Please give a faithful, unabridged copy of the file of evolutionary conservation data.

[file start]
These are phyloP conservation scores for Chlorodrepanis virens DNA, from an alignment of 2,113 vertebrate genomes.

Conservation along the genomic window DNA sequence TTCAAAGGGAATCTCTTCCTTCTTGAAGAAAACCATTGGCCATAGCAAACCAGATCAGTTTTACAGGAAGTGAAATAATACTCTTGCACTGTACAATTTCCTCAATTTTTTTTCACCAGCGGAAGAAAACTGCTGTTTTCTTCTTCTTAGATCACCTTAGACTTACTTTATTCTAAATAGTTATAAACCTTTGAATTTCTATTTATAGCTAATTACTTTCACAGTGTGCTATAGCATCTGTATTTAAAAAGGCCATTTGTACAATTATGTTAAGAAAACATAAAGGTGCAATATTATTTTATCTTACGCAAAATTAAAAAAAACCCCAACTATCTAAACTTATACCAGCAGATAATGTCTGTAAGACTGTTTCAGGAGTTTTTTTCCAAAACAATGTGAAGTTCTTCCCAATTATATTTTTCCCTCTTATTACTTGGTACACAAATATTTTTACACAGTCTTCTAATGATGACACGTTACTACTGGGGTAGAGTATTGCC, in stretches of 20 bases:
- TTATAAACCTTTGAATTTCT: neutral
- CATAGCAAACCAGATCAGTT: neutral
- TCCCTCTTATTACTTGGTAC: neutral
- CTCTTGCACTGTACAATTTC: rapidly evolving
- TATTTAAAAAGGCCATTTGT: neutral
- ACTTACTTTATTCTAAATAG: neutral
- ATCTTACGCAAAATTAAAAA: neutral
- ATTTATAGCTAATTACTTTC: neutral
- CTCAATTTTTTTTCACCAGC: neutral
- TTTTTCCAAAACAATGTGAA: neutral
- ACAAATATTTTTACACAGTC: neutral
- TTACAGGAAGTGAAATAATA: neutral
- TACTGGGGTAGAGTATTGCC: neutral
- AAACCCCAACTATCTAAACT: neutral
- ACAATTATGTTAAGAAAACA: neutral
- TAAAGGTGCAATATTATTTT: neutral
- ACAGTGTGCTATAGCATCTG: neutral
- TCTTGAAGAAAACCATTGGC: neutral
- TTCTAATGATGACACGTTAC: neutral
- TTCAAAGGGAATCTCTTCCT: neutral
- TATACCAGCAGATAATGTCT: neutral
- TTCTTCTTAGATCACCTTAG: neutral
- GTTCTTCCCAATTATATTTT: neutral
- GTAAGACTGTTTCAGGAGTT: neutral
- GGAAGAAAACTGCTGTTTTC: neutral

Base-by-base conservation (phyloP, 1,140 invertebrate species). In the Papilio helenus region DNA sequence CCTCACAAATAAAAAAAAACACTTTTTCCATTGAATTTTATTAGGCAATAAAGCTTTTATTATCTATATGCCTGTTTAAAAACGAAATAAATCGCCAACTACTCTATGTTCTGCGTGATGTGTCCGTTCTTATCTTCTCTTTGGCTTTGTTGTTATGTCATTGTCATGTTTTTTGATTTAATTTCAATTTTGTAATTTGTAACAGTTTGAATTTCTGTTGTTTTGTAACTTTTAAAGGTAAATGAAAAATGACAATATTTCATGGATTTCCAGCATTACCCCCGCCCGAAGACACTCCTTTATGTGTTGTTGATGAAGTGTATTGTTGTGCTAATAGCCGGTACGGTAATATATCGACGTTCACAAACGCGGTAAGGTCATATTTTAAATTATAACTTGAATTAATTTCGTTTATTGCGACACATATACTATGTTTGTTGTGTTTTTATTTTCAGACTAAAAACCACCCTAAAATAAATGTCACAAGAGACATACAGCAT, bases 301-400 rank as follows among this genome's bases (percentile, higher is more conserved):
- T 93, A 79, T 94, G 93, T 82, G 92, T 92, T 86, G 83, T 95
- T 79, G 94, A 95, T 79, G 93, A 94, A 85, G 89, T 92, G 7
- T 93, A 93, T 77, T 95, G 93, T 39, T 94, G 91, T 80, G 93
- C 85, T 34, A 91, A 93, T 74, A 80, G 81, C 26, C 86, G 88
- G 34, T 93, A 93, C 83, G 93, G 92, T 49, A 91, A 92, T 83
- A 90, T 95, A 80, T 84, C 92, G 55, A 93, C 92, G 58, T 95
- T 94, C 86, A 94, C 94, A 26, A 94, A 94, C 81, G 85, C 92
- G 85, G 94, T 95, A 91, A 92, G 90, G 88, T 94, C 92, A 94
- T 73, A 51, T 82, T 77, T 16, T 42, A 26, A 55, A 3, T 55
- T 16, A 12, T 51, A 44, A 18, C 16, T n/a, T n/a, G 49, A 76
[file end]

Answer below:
These are phyloP conservation scores for Chlorodrepanis virens DNA, from an alignment of 2,113 vertebrate genomes.

Conservation along the genomic window DNA sequence TTCAAAGGGAATCTCTTCCTTCTTGAAGAAAACCATTGGCCATAGCAAACCAGATCAGTTTTACAGGAAGTGAAATAATACTCTTGCACTGTACAATTTCCTCAATTTTTTTTCACCAGCGGAAGAAAACTGCTGTTTTCTTCTTCTTAGATCACCTTAGACTTACTTTATTCTAAATAGTTATAAACCTTTGAATTTCTATTTATAGCTAATTACTTTCACAGTGTGCTATAGCATCTGTATTTAAAAAGGCCATTTGTACAATTATGTTAAGAAAACATAAAGGTGCAATATTATTTTATCTTACGCAAAATTAAAAAAAACCCCAACTATCTAAACTTATACCAGCAGATAATGTCTGTAAGACTGTTTCAGGAGTTTTTTTCCAAAACAATGTGAAGTTCTTCCCAATTATATTTTTCCCTCTTATTACTTGGTACACAAATATTTTTACACAGTCTTCTAATGATGACACGTTACTACTGGGGTAGAGTATTGCC, in stretches of 20 bases:
- TTATAAACCTTTGAATTTCT: neutral
- CATAGCAAACCAGATCAGTT: neutral
- TCCCTCTTATTACTTGGTAC: neutral
- CTCTTGCACTGTACAATTTC: rapidly evolving
- TATTTAAAAAGGCCATTTGT: neutral
- ACTTACTTTATTCTAAATAG: neutral
- ATCTTACGCAAAATTAAAAA: neutral
- ATTTATAGCTAATTACTTTC: neutral
- CTCAATTTTTTTTCACCAGC: neutral
- TTTTTCCAAAACAATGTGAA: neutral
- ACAAATATTTTTACACAGTC: neutral
- TTACAGGAAGTGAAATAATA: neutral
- TACTGGGGTAGAGTATTGCC: neutral
- AAACCCCAACTATCTAAACT: neutral
- ACAATTATGTTAAGAAAACA: neutral
- TAAAGGTGCAATATTATTTT: neutral
- ACAGTGTGCTATAGCATCTG: neutral
- TCTTGAAGAAAACCATTGGC: neutral
- TTCTAATGATGACACGTTAC: neutral
- TTCAAAGGGAATCTCTTCCT: neutral
- TATACCAGCAGATAATGTCT: neutral
- TTCTTCTTAGATCACCTTAG: neutral
- GTTCTTCCCAATTATATTTT: neutral
- GTAAGACTGTTTCAGGAGTT: neutral
- GGAAGAAAACTGCTGTTTTC: neutral

Base-by-base conservation (phyloP, 1,140 invertebrate species). In the Papilio helenus region DNA sequence CCTCACAAATAAAAAAAAACACTTTTTCCATTGAATTTTATTAGGCAATAAAGCTTTTATTATCTATATGCCTGTTTAAAAACGAAATAAATCGCCAACTACTCTATGTTCTGCGTGATGTGTCCGTTCTTATCTTCTCTTTGGCTTTGTTGTTATGTCATTGTCATGTTTTTTGATTTAATTTCAATTTTGTAATTTGTAACAGTTTGAATTTCTGTTGTTTTGTAACTTTTAAAGGTAAATGAAAAATGACAATATTTCATGGATTTCCAGCATTACCCCCGCCCGAAGACACTCCTTTATGTGTTGTTGATGAAGTGTATTGTTGTGCTAATAGCCGGTACGGTAATATATCGACGTTCACAAACGCGGTAAGGTCATATTTTAAATTATAACTTGAATTAATTTCGTTTATTGCGACACATATACTATGTTTGTTGTGTTTTTATTTTCAGACTAAAAACCACCCTAAAATAAATGTCACAAGAGACATACAGCAT, bases 301-400 rank as follows among this genome's bases (percentile, higher is more conserved):
- T 93, A 79, T 94, G 93, T 82, G 92, T 92, T 86, G 83, T 95
- T 79, G 94, A 95, T 79, G 93, A 94, A 85, G 89, T 92, G 7
- T 93, A 93, T 77, T 95, G 93, T 39, T 94, G 91, T 80, G 93
- C 85, T 34, A 91, A 93, T 74, A 80, G 81, C 26, C 86, G 88
- G 34, T 93, A 93, C 83, G 93, G 92, T 49, A 91, A 92, T 83
- A 90, T 95, A 80, T 84, C 92, G 55, A 93, C 92, G 58, T 95
- T 94, C 86, A 94, C 94, A 26, A 94, A 94, C 81, G 85, C 92
- G 85, G 94, T 95, A 91, A 92, G 90, G 88, T 94, C 92, A 94
- T 73, A 51, T 82, T 77, T 16, T 42, A 26, A 55, A 3, T 55
- T 16, A 12, T 51, A 44, A 18, C 16, T n/a, T n/a, G 49, A 76